Turn It Down and Turn It Off

We live in a world of constant stimulation and often this comes in the form of noise. Much has been written about noise pollution and its harmful effects. In my profession, I am all too familiar with the accumulated damage that years of noise can have on one’s hearing. This for many is another preventable condition but so ignored as the damage is generally not noticed till decades later. Next time you are around loud music, concerts, lawn mowers, leaf blowers, and numerous other sources of potential ear damage - move away or protect yourself as this something everyone can do. The baby boomers are now paying a big price in reduced hearing from years of neglected noise damage. Difficulty hearing in crowds or with background noise or hearing female voices is all too prevalent. Age plays a role too but noise injury is quicker. If you are having problems, get your hearing checked. Help is available as advances in hearing aids both in terms of miniaturization and effectiveness and individualization are all today the new norm.

Also, many people cannot even walk outside without ear buds or be in a room without a radio or TV on or music coming from multiple sources. Music is not bad, but the absence of quiet may affect us more than we realize. Interesting is the finding that quiet is more beneficial than even relaxing music. Music is great; we just don't get enough silence. Our world is too often a loud clang of millions of artificial sounds, so many familiar that we do not even notice their presence. Sirens, traffic, and horns all melt into our background and we don't think of them. However, even when we sleep they can cause micro arousals, and cause stress reactions in our body. Unfortunately, we do not fully realize what those 'noises' are doing to us. We do know that noise is a stressor. It disturbs our sleep, elevates our blood pressure, may impact memory, has been linked to strokes and heart attacks, and the World Health Organization in a United Kingdom study found noise to be responsible for 3 percent of coronary heart disease.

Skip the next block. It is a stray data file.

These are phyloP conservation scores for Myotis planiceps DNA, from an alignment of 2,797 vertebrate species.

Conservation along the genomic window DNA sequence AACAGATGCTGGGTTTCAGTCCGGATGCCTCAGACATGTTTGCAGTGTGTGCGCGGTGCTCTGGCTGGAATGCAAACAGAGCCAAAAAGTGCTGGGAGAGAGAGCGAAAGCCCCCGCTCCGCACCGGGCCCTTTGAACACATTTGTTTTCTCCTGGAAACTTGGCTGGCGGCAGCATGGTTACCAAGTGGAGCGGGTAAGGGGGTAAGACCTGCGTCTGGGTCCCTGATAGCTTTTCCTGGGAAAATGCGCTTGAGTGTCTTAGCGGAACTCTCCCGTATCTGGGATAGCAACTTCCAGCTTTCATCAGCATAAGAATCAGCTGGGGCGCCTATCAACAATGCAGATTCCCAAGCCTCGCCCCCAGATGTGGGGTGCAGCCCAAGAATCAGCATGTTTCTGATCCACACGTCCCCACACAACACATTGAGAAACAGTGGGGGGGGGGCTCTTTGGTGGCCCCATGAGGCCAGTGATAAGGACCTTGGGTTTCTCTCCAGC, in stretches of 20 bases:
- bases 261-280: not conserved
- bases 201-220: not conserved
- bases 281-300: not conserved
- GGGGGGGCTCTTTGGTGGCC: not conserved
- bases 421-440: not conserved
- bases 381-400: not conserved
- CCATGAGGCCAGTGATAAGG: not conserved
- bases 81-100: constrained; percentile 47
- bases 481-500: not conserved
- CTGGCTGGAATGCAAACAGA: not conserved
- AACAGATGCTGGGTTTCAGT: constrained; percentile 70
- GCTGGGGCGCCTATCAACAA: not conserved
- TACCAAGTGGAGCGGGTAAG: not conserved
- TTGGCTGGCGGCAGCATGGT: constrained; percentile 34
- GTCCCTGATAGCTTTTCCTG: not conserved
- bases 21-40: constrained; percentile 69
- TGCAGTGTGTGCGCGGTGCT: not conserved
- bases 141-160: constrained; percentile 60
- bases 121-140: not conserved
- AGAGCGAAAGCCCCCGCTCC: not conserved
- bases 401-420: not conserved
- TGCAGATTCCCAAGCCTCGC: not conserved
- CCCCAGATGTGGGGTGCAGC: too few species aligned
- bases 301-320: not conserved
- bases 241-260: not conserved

So, protect your ears! Wear ear protection when around loud noises. Either use ear foam plugs or noise protection head phones always - you will be thankful you did so many years from now. But also, take time not only to turn down the volume but turn it off. Work to find some daily quiet moments. See if you can be somewhere to truly hear a 'pin drop.' This could have psychological and physiologic benefits for you. John Muir, an environmental philosopher and advocate for wilderness preservation, said "only by going alone in silence without baggage, can one truly get into the heart of the wilderness." Next time you are outdoors, turn off the phone, put away the music, and get into the heart of yourself.

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